Hundreds of so-called “mindfulness” apps already clutter the web. Now Apple is integrating such an app into its watch, and pitching it with a quote from new-age garbage peddler Deepak Chopra—just a few days after Chopra introduced his own mindfulness app.
During WWDC yesterday, Apple introduced Breathe for the Apple Watch. By reminding users to take deep breaths throughout the day and leading them through simple meditation exercises, Apple—via Chopra—claims Breathe can help alleviate anxiety. “Taking a moment each day to do some deep breathing can reduce stress,” claimed a quote from Chopra that was read aloud during the keynote.
The digital pursuit of mindfulness is the basic idea behind Chopra’s own app, Jiyo, which debuted on iOS and Android last week. Although Chopra doesn’t want to call it an app—he prefers, ahem, “wellbeing partner”—it has similar features to Apple’s Breathe, like guided breathing and meditation exercises. It also feels like it’s pitching a quick and easy path to mindfulness: Hey, just tap on this screen, follow these simple directions, and you’ll be rewarded with better health. Or as he would put it, “quantum health.”
The value of Chopra’s own ideas and recommendations are dubious—to the point that some of his Tweets have been deemed indistinguishable from bullshit. And according to some experts, mindfulness apps are just as questionable. “Science behind mindfulness apps shows most don’t help or work,” tweeted Harvard psychiatrist John Torous, who is also the editor-in-chief of the JMIR Mental Health journal. Torous later told Fast Company that these types of apps are increasingly being investigated by experts. “These companies are very bold in their claims, and very quiet when things don’t work,” he said. “It is premature to say the mindfulness app space is well-validated at this time.”
This is actually a problem with most “mental health” apps, which a study in Nature earlier this year determined can sometimes give improper advice that makes people’s conditions worse. A 2015 study by Institute of Health & Biomedical Innovation at the Queensland University of Technology in Australia looked at 606 mindfulness apps and determined that only 23 actually taught mindfulness techniques. The rest were just timers or reminders—most of them told users to stop what they were doing and breathe.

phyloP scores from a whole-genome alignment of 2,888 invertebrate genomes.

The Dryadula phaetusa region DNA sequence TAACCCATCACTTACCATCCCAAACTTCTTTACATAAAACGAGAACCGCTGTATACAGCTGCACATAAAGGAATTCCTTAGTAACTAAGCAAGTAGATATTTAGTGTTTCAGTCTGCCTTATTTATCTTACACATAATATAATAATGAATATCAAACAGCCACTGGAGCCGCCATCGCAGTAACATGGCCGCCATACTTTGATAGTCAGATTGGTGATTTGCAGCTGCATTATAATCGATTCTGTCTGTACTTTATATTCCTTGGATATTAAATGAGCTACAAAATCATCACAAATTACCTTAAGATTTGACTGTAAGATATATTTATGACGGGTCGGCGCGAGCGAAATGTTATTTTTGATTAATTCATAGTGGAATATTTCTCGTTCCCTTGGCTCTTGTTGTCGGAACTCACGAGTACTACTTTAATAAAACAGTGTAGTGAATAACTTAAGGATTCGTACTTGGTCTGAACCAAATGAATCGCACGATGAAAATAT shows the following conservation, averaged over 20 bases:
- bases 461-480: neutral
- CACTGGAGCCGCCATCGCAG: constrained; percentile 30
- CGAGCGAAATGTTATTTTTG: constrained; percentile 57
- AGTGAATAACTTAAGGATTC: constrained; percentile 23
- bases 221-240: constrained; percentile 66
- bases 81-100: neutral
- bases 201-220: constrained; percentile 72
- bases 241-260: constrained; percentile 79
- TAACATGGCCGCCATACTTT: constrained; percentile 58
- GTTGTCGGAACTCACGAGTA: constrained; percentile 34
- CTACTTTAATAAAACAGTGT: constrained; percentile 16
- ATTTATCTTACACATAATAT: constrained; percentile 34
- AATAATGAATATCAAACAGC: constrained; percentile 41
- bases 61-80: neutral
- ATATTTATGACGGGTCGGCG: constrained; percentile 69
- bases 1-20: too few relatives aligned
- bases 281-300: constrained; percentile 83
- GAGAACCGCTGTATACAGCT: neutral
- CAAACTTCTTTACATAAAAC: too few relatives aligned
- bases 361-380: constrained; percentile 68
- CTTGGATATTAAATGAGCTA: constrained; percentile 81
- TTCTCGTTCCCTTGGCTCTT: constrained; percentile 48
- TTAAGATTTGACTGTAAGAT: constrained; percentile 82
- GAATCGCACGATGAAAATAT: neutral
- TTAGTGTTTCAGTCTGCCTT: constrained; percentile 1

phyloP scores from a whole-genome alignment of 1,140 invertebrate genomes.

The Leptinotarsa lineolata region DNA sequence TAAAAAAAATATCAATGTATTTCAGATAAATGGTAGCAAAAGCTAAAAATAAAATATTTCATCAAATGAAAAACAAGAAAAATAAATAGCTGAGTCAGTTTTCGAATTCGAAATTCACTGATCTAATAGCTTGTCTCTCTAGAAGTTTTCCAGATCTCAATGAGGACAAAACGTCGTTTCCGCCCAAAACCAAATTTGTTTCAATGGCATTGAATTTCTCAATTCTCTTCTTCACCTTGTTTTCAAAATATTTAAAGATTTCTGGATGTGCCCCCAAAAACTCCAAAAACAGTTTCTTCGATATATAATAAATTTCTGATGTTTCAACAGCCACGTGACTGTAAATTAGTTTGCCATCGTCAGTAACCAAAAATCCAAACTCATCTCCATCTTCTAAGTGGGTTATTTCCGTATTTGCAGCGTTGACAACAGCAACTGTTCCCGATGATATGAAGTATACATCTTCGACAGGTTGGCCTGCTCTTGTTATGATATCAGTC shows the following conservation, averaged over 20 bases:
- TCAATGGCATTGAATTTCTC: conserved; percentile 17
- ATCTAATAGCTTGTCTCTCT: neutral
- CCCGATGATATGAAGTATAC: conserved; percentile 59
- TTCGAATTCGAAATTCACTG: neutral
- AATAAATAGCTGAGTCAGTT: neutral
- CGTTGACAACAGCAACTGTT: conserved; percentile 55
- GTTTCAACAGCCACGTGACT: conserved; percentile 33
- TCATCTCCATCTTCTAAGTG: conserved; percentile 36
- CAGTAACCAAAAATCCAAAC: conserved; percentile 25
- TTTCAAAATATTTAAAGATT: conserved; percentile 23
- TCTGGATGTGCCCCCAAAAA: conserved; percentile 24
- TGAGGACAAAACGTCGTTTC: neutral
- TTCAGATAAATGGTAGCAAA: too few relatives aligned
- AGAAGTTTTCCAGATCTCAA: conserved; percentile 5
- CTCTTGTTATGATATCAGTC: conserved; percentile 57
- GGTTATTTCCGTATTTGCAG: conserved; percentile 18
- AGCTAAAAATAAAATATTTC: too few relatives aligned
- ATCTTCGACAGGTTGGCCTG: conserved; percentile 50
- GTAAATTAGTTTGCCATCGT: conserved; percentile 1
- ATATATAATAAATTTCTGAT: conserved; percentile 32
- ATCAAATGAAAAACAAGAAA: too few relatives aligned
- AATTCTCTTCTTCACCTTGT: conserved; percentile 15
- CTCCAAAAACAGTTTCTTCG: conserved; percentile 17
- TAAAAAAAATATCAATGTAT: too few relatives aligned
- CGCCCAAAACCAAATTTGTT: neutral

That’s not to say deep breathing is necessarily useless. According to the research of Jonathan Palley and Neema Moraveji at Stanford’s Calming Technology Lab, the techniques can be helpful. After seven years of studying the benefits of deep breathing, Palley and Moraveji have concluded that slow, purposeful breathing can indeed lower blood pressure and increase endorphins.
The pair created Spire, a $150 mindfulness-focused fitness tracker that tracks breathing as well as activity. It pairs with an app on your iPhone or watch and sends reminders to breathe deep when it thinks you’re “tense.” (It’s important to note that our reporter reviewed Spire, and found that the device didn’t seem to accurately correspond with her perceived levels of tension, telling her to chill when she was pretty chill already.)
The Spire app also includes breathing exercises from famous mindfulness experts. And yes, there is a “Breathe with Deepak,” which might provide all the information you need about whether you want this device or not. Its deep-breathing graphics are also strikingly similar to the Breathe interface that Apple introduced yesterday, right down to the pulsing green circle. When I reached out to Spire, its creators declined to comment, but a representative said the creators felt Apple’s app validated their work in the mindfulness space. Spire is currently sold online by Apple.
But I did talk to the creator of another mindfulness app that’s been available in the App Store since last year. It’s called... Breathe.
This isn’t the first time Apple’s just happened to launch an app that bears a marked resemblance to one already in the App Store. But this instance is particularly egregious, according to Breathe’s developer Ben Erez. “This is just very blatant, the name of our app is taken, plus the exact concept and use case,” Erez told Gizmodo. “You wouldn’t have the need for both our app and this app.”
It also illustrates how crowded the mindfulness space is becoming—and how developers like Erez will have to add more bells and whistles to differentiate themselves, now that Apple has basically branded Breathing™ and integrated it into its device. “Mindfulness is very personal,” Erez said. “The notion that breathing is important isn’t something new or novel, but each of us is inspired by different things.”
Some people might be inspired to pay $1.99 per month for Chopra’s brand of mindfulness, which includes tips on releasing pain from your “cellular memory” and some tough inquiries on science that “physicists can’t answer.” You might have to do some deep exhaling just to recover from all that bullshit.